When my oldest son was making the case for his college of choice last spring, he told us, more than once, that it had the second-best food in the country. According to him (and I’ve never bothered to look this up, so don’t bet the farm on it), Cornell takes the top spot. His dad and I decided it was because they have both a restaurant-management school and an ag school–they pretty much major in farm to table. Odd that our little foodie never even applied there.
Still, only weeks into his freshman year at Awesome Food U., my (spoiled??) kid was whining about the lack of arugula in the dining halls. He couldn’t stop talking about it. Seriously? I was torn between being flattered that he missed my arugula salad so much and kind of horrified that maybe I’d created a monster (cue the spooky Dr. Frankenstein accent for that last part).
But there it is. Arugula is a fan favorite in our house. We might be the only ones hoarding those “Arugula Now” pins Whole Foods gave out years ago when Obama suggested farmers might rake in some dough if they started growing arugula and selling it to Whole Foods. Just too hard to give those up. So I immediately glommed onto the arugula chapter of Hugh Acheson‘s beautiful new book, The Broad Fork. Acheson is also a fan favorite in our house–my youngest son gave me his cool pickling flip book last year as both a birthday gift and a jumping off point for mother-son pickling adventures.
His arugula pesto recipe seemed made for us–except that I actually had to make it myself. Luckily, there wasn’t a lot of heavy lifting. Salty, peppery, bright green (he’s right about those ice cubes), and with a lovely shot of lemon late in the game, this dish was perfect for a sunny Sunday evening in the backyard. Maybe we can freeze some for a certain young foodie to take back to Arugula-Free U. next year.
Pesto should not be a forgotten fad of the ’80s. It is a staple that you need to be making, at the very least to keep from watching the slow demise of freshly picked basil or arugula in your fridge. The ice in the making of the pesto will ensure that the bright green stays bright green; a burring blender produces heat through friction, and the cold will make that heat negligible. Pesto is spring on a plate. Bring in the sunshine.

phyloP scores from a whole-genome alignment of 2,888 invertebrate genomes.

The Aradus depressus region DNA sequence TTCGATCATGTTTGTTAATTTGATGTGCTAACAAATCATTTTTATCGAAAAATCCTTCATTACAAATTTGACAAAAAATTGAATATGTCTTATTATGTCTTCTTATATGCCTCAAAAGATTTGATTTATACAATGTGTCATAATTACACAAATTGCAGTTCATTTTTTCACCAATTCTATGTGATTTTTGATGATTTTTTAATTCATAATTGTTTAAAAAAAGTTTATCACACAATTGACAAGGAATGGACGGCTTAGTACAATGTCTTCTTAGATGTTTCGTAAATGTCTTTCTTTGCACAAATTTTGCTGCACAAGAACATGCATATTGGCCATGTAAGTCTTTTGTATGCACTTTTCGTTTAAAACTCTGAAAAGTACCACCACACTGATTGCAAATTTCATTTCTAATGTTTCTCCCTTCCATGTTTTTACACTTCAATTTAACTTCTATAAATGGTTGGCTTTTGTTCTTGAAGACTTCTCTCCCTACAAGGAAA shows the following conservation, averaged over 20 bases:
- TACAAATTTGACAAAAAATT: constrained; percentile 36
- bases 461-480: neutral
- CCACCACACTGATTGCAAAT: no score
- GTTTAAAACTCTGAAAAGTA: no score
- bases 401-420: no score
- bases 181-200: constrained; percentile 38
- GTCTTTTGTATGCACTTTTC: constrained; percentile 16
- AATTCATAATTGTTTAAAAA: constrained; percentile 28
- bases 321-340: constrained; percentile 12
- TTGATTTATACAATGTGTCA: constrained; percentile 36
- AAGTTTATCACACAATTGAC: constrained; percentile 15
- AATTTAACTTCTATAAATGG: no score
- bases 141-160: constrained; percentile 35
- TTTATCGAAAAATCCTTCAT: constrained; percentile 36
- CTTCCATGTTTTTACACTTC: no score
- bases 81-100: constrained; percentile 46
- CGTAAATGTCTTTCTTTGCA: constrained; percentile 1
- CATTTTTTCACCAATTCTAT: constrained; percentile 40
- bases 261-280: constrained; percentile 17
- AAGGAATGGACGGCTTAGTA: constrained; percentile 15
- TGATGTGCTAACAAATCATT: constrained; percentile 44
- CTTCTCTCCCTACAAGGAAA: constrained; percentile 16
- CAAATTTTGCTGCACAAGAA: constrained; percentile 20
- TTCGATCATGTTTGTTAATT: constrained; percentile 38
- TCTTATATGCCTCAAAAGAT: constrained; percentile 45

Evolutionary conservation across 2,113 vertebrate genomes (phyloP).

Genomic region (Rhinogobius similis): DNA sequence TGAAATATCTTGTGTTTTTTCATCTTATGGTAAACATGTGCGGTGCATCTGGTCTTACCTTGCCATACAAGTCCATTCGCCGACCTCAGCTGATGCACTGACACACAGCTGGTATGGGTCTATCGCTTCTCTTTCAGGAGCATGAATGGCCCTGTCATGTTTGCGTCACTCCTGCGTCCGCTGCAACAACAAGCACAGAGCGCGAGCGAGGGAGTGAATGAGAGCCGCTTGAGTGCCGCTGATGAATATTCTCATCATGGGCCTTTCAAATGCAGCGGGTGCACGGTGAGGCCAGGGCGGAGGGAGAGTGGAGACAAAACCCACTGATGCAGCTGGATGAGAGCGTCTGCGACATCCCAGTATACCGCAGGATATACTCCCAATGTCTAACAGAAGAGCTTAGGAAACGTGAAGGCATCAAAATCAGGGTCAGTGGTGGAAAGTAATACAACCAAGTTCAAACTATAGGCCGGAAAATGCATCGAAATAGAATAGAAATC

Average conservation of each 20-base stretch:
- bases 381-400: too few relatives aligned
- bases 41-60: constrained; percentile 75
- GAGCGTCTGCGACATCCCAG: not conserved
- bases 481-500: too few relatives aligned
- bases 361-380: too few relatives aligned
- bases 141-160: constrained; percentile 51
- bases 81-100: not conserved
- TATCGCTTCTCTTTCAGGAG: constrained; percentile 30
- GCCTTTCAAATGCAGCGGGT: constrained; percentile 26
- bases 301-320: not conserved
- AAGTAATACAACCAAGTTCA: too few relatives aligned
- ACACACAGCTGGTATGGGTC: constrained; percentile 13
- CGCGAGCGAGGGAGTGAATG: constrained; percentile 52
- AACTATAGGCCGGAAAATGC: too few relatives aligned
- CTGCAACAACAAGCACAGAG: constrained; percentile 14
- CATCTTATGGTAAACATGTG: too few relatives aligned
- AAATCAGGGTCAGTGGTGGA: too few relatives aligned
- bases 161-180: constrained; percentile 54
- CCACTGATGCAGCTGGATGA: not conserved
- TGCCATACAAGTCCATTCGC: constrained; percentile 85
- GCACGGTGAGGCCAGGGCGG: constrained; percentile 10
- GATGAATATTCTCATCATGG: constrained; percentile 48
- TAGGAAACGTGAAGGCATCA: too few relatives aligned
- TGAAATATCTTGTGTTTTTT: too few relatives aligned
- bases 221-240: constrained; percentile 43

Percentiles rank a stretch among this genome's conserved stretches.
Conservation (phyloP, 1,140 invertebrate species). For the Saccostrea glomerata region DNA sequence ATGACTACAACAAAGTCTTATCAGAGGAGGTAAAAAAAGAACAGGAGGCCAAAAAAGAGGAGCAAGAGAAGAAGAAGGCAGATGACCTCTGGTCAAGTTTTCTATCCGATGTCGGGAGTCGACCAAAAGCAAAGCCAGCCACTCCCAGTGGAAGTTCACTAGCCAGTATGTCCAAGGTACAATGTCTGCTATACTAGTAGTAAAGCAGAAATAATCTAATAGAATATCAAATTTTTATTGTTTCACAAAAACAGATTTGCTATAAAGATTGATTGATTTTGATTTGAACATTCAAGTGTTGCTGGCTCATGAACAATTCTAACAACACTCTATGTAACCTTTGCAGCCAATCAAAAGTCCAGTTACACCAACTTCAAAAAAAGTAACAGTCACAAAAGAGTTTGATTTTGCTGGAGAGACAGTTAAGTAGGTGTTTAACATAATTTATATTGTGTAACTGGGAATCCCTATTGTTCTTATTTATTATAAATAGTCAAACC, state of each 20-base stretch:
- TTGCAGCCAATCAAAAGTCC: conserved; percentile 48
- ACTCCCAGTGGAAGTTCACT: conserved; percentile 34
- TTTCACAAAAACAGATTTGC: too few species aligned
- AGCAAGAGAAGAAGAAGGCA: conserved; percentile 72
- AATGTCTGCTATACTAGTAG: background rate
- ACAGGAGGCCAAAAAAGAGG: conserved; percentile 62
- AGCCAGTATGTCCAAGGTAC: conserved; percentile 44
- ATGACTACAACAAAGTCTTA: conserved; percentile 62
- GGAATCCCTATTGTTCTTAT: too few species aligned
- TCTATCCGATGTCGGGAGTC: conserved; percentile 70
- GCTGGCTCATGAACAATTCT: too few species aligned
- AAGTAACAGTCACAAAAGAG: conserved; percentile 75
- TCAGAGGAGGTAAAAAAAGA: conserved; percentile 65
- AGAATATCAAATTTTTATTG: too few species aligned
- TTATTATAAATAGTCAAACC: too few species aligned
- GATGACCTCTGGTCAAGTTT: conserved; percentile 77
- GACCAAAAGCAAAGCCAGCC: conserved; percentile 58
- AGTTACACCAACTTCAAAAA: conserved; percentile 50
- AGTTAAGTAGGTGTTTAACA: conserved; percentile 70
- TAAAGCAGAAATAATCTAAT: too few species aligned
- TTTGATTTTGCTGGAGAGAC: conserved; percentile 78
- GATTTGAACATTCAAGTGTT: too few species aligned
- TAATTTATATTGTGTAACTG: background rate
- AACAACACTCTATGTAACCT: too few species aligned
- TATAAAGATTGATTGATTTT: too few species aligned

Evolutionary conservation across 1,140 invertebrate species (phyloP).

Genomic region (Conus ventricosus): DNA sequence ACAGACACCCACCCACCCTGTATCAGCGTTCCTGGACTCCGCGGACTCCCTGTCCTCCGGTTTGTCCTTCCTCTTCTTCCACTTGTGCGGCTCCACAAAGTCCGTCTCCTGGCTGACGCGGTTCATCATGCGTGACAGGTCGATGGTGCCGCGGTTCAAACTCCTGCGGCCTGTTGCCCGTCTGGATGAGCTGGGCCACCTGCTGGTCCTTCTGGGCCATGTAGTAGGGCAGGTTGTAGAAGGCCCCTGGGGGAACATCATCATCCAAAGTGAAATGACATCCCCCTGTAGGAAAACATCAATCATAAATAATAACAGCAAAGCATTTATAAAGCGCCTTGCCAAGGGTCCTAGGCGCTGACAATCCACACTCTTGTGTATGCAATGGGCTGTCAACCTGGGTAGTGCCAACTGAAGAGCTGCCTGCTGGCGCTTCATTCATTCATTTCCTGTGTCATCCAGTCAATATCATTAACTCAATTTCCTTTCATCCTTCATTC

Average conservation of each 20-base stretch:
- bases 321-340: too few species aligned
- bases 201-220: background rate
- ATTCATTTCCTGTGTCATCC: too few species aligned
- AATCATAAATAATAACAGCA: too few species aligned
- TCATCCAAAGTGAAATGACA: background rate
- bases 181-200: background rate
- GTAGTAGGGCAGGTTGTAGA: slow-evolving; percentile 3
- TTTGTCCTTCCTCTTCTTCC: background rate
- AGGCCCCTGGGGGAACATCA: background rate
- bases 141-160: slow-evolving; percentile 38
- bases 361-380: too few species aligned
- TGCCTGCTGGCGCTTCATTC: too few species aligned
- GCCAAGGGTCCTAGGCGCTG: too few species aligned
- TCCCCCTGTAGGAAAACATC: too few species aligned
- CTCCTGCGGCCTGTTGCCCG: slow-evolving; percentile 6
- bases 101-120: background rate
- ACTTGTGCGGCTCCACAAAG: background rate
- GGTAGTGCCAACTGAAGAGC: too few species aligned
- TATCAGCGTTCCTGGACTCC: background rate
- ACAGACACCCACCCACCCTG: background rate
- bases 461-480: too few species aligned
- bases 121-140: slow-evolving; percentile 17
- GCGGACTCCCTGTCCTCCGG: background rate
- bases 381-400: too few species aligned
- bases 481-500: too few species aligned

The Broad Fork
Recipes for the Wide World of Vegetables and Fruits
by Hugh Acheson
Photographs by Rinne Allen
- Sea salt
- 3 tablespoons pine nuts
- 3 cups arugula leaves
- 1 garlic clove
- 1 cup finely grated Parmigiano-Reggiano cheese, plus more for shaving
- ½ teaspoon freshly cracked black pepper
- 3 ice cubes
- ½ cup olive oil
- 1 teaspoon grated lemon zest
- 1 pound spaghetti
- 2 ounces salami, thinly sliced
- Preheat the oven to 350°F
- In a large stockpot, bring 4 quarts of water to a boil over high heat. Salt it so that it tastes pleasantly salty.
- While the water is heating, toast the pine nuts in the oven until they are golden brown, about 5 minutes, but keep a close eye on them as nuts burn very quickly. Separate them into 2 tablespoons (for the pesto) and 1 tablespoon (for the pasta), and let them cool to room temperature.
- In a blender, combine 2 cups of the arugula, the reserved 2 tablespoons pine nuts, and the garlic, grated Parmigiano-Reggiano, 1 teaspoon sea salt, the pepper, and the ice cubes. Blend on high speed for 1 minute. Then, with the blender running, slowly drizzle in the olive oil. The pesto should be smooth. Scrape it into a bowl, stir in the lemon zest, and set aside.
- Add the spaghetti to the pot of boiling water, stir immediately, and then cook until al dente. Drain the spaghetti into a colander, and return it to the pot set over low heat. Immediately add the pesto, the remaining pine nuts, and the remaining arugula, and season with sea salt. Combine the ingredients over low heat for about 30 seconds.
- Divide the pasta among 4 bowls, and top each one with salami and shaved Parmigiano-Reggiano.